Top-paid CEOs on track to rake in average worker’s annual salary before noon today


Even in the midst of the COVID-19 pandemic, the highest-paid CEOs in Canada are on track to earn more than an average worker’s entire yearly salary before noon today.

The eye-popping claim comes from an annual report released Monday from the Canadian Centre for Policy Alternatives, an Ottawa-based think-tank that champions labour issues and opposes inequality.

By tabulating data from companies that trade on the TSX, the group calculated that in 2019, the average total compensation for the 100 best-paid CEOs in Canada was $10.8 million. In contrast, the average annual salary for a Canadian worker that year was $53,482, according to Statistics Canada. 

At those rates, a top Canadian CEO will earn the annual salary of a typical worker at their company by 11:17 a.m. today.

That’s actually a little over an hour later than was the case the year before, when the average CEO took in $11.8 million annually — 227 times more than the typical worker’s pay packet. 

The CCPA used 2019 data because full numbers for 2020 won’t be available until the spring. Early estimates show that roughly half of top-paid CEOs will likely keep or even increase their compensation levels, due to the stock market boom during the pandemic.

“The pandemic has not been bad for everyone,” report author David MacDonald said. “At the very top of the income spectrum, Canada’s highest-paid CEOs have been sitting through it atop a golden cushion bolstered by years of out-of-control rates of executive pay.”

Sky-high executive compensation levels are frequently criticized for contributing to inequality, which has been linked to a host of societal problems, but defenders of compensation practices say top executives get paid accordingly because they are top performers who add economic value for their companies, workers and shareholders.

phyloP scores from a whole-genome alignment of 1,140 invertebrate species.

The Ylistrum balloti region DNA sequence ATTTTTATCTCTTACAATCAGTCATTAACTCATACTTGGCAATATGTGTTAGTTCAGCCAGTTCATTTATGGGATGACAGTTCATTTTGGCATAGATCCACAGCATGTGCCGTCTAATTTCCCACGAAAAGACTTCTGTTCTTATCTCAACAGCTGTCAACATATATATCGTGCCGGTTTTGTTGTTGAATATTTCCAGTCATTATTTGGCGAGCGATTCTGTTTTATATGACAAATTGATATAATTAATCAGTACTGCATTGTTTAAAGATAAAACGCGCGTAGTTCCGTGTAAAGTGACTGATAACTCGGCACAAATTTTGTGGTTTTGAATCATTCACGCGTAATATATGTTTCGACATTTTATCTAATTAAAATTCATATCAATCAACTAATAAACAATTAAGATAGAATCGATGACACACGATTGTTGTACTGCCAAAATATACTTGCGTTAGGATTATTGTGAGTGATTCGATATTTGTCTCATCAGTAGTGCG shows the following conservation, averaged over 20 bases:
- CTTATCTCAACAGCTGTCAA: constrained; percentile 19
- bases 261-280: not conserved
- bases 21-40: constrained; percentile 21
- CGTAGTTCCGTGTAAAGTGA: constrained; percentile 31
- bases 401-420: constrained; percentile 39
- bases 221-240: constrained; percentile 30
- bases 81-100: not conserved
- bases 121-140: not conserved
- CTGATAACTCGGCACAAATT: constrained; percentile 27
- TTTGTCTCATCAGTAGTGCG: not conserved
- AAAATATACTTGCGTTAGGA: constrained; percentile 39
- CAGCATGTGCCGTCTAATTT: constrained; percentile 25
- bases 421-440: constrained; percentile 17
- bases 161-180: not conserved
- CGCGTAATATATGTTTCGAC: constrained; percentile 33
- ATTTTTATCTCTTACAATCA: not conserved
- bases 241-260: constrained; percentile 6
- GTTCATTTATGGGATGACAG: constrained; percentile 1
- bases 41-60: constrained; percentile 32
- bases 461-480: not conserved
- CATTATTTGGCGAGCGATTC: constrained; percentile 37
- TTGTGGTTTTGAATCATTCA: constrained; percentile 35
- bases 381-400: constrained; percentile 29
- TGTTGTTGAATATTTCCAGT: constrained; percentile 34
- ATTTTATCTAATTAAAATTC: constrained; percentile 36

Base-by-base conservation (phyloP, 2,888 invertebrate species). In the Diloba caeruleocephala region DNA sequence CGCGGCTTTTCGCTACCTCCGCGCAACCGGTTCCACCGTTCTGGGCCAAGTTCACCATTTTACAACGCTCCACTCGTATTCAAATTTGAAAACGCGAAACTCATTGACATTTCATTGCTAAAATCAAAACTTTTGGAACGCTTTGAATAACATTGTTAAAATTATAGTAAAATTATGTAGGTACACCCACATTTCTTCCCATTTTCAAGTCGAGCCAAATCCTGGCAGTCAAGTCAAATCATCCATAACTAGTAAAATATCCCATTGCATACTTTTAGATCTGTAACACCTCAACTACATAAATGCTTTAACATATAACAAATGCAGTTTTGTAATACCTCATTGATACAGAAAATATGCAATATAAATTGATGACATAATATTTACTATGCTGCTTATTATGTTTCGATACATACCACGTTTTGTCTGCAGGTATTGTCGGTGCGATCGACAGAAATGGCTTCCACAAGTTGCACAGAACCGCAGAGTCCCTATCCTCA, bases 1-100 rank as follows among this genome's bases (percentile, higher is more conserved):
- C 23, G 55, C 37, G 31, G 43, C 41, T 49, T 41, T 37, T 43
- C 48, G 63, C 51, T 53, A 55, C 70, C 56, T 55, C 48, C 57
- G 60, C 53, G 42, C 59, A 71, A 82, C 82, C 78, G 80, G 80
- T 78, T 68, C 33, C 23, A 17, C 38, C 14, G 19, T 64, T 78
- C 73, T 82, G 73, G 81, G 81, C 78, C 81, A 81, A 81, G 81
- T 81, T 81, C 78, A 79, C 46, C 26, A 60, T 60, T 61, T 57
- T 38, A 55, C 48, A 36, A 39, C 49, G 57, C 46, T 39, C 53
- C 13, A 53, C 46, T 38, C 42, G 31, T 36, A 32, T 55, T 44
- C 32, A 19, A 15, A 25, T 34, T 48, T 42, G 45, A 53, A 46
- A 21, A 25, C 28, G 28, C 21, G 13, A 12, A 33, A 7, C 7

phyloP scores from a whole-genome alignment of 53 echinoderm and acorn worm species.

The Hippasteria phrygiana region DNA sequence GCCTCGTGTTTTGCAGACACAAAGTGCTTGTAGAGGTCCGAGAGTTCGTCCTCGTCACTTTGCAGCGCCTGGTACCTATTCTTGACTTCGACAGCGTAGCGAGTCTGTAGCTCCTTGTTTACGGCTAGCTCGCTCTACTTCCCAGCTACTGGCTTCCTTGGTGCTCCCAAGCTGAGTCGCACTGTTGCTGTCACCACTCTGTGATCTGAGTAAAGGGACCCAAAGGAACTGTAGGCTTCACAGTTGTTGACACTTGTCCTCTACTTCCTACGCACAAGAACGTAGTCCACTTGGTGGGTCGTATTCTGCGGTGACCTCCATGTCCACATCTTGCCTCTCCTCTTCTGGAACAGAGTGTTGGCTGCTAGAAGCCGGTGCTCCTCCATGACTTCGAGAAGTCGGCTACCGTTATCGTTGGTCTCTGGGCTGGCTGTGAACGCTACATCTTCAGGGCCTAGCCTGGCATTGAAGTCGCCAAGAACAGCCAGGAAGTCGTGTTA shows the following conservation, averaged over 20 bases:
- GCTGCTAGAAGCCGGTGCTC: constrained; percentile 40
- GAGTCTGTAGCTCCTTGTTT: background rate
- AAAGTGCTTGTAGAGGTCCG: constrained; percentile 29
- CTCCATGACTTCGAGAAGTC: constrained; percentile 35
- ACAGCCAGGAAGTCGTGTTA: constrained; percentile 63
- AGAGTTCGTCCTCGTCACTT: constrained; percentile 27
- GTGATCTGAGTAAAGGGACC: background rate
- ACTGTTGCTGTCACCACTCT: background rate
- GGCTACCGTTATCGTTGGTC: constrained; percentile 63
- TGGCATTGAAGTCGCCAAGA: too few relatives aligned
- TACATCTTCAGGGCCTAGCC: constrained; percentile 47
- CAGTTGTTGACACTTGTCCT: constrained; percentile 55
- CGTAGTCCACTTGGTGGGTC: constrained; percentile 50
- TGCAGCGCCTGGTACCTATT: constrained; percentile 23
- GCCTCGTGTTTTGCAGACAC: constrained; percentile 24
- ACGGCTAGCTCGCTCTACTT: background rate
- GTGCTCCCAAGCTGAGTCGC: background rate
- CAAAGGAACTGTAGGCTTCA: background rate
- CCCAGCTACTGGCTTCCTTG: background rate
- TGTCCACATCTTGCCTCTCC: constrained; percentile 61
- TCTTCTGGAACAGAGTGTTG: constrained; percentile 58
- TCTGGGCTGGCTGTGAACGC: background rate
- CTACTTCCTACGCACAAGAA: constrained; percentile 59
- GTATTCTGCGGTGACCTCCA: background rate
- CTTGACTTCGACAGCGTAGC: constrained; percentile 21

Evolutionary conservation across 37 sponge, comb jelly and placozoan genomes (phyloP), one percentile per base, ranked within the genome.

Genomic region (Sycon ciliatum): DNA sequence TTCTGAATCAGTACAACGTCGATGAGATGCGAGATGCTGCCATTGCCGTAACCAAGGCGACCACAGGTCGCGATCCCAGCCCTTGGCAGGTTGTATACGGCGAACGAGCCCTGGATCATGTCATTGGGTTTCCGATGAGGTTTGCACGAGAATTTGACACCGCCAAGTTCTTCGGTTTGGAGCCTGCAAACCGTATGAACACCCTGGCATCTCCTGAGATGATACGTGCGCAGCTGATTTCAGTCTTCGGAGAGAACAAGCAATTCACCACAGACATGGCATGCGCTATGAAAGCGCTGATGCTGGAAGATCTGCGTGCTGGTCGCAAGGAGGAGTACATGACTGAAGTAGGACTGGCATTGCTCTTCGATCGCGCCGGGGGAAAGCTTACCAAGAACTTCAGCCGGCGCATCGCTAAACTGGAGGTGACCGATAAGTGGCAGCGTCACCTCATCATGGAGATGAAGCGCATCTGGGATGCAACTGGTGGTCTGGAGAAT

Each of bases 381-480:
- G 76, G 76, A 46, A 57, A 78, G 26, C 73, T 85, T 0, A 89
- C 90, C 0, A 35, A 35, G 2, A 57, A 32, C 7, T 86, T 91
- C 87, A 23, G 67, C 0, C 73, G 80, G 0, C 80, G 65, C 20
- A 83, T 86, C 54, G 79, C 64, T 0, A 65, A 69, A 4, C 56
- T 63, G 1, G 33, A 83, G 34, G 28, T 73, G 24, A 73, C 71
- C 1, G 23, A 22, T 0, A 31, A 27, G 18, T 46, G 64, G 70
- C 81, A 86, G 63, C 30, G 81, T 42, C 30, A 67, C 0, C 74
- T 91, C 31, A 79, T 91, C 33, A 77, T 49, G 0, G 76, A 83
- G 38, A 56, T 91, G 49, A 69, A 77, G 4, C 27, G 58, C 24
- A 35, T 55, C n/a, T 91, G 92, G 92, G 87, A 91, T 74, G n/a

Ian Lee, a professor of management at Carleton University in Ottawa, is a critic of the CCPA’s report because he says the group “cherry-picks” its data.

Many people, such as high-profile entertainers and athletes, earn far more than corporate executives, he says, but for the most part they are not criticized for contributing to inequality because they are recognized as being top performers in their fields.

“I am convinced a Canadian bank CEO paid $10 million — who is responsible for 40,000 employees and the safety of billions of dollars of Canadian deposits — is far more valuable than an NFL quarterback or a Hollywood entertainer,” Lee said.

If the CCPA’s issue is “inequality of incomes relative to the average wage earner,” he said, “then why are celebrities and athletes excluded?”

Not just salaries

One of the issues that MacDonald takes with executive compensation is that most of it, at the high end, doesn’t come in the form of salaries, which are taxed the same way everyone’s are, but rather is mainly given through stock-based awards that allow the receiver to retain a lot of more of the earnings.

“It seems only fair that whether a person earns an income working or when they sell stock, the tax system should treat that individual income the same,” he said in the report.

MacDonald tabulated that more than a third of the CEOs on the highest paid list work for companies that signed up for CEWS, the government’s wage subsidy program that at one point picked up the tab for up to 75 per cent of a worker’s salary.

CBC has reported on dozens of companies that continued to pay out generous dividends to shareholders while simultaneously receiving the wage subsidy.

MacDonald suggests that Ottawa should tweak the CEWS rules so that companies that increase payments to executives or shareholders while on it are excluded, which is what countries such as Spain and the Netherlands have done.

Based on regulatory data, the top-paid CEO of a Canadian company was Jose Cil, CEO of Restaurant Brands, which owns Tim Hortons, Burger King, Popeye’s and other chains. Cil’s total compensation was more than $27 million in 2019, which came mostly in the form of stocks on top of his base salary of just over $1 million.

Tim Hortons was one of 36 companies that used CEWS during the pandemic.

The report also found that there were as many people with the first name Paul as there were women on the CEO list: four of each.



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